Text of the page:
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Meet Mead Fellowship winner, Zula Rabikowska

Photograph of a lady holding a lamp
  • Written byCareers and Employability
  • Published date 25 November 2022
Photograph of a lady holding a lamp
Photograph of a lady holding a lamp

Zula Rabikowska is a London-based photographer and lecturer at Kingston University who was awarded £9,990 for their project Nothing but a Curtain in 2020. After graduating from MA Photojournalism and Documentary Photography, London College of Communication in 2020, Zula travelled along the former Iron Curtain, the former political barrier (erected in 1946) which divided the Soviet Union from the West, during the Cold War.

Nothing but a Curtain is a photography documentary research project about contemporary female identity in Eastern Europe.  Their research documented how a communist past has shaped female identity. The project combines analogue photography, moving images, and written testimonies to engage with the question: What is contemporary womanhood in post-communist countries?

We caught up with Zula to see how the Mead Fellowship supported this project.

How did winning the Mead Fellowship help you?

The Mead Fellowship was my first substantial grant, which helped me in a number of ways. First of all, it enabled me to realise a project, which I had been planning for a long time. Without the financial support from the Mead Fellowship, I would not have been able to realise this work. Secondly, securing this funding enabled me to receive funding from other bodies and organisations. Finally, winning the fellowship was a huge boost, not just financially, but also emotionally. I am also very grateful for the Mead Fellowship team who helped to connect me with other individuals and were a tremendous help when I was organising my solo show to exhibit the work.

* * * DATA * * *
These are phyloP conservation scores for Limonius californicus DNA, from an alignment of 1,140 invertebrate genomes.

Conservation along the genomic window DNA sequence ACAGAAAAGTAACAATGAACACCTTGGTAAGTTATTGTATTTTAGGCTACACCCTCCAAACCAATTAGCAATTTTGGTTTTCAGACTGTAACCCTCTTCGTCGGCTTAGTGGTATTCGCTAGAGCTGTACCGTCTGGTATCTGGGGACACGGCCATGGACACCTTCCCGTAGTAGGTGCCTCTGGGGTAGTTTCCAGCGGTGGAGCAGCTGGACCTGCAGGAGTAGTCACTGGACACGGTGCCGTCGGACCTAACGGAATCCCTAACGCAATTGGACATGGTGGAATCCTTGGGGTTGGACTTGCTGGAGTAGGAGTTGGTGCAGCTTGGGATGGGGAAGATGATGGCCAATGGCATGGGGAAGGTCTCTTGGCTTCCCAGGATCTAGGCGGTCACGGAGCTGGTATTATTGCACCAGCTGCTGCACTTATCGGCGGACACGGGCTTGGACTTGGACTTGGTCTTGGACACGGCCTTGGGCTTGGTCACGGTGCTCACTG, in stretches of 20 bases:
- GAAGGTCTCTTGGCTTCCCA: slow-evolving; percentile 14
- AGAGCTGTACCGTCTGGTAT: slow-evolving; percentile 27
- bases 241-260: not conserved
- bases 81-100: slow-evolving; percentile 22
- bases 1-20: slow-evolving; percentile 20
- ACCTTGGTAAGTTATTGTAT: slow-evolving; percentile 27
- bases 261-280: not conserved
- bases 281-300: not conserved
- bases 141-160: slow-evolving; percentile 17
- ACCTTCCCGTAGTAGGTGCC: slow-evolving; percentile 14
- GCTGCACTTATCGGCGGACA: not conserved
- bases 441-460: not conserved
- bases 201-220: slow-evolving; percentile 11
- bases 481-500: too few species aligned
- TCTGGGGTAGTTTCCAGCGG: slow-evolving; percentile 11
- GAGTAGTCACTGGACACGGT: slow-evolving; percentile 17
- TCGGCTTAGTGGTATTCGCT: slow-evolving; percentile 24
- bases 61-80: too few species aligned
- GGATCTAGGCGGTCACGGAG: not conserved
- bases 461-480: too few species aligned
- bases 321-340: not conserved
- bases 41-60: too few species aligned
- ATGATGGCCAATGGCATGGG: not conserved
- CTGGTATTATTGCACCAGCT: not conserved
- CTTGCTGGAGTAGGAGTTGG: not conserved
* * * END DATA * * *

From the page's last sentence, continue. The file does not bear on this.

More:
Would you advise others to apply for a Mead award? If so, why?

Absolutely, I would encourage all students about to graduate, or those who have graduated already to apply for this award. Even if you are not successful, the application process will help you organise your ideas, and prepare you for applying for other funding. If you are successful, you will have an amazing opportunity to work on a project.

What have you been up to since completing your Mead project?

Initially, I went fully freelance and was working as a photographer and videographer in London. I concentrated my efforts on exhibiting the project, entering it into awards, and publishing it. In less than a year after completion, I was able to have a solo show in the Well Gallery in London College of Communication, presented as a pop-up show at the Photography Foundation, and most recently exhibited at Brighton Photography Fringe where my exhibition was awarded the Danny Wilson Award after the festival.

The project has also been published by the British Journal of Photography and New Eastern Europe.

I now work as a part-time photography lecturer at Kingston University, and use the rest of the time to develop my art practice and take on commercial assignments.

You can find out more about Zula's work on their Instagram and website.

Mead Fellowships are run by Careers and Employability at UAL, final year students and recent graduates can apply for a grant of up to £10,000 to fund a creative project after graduating.

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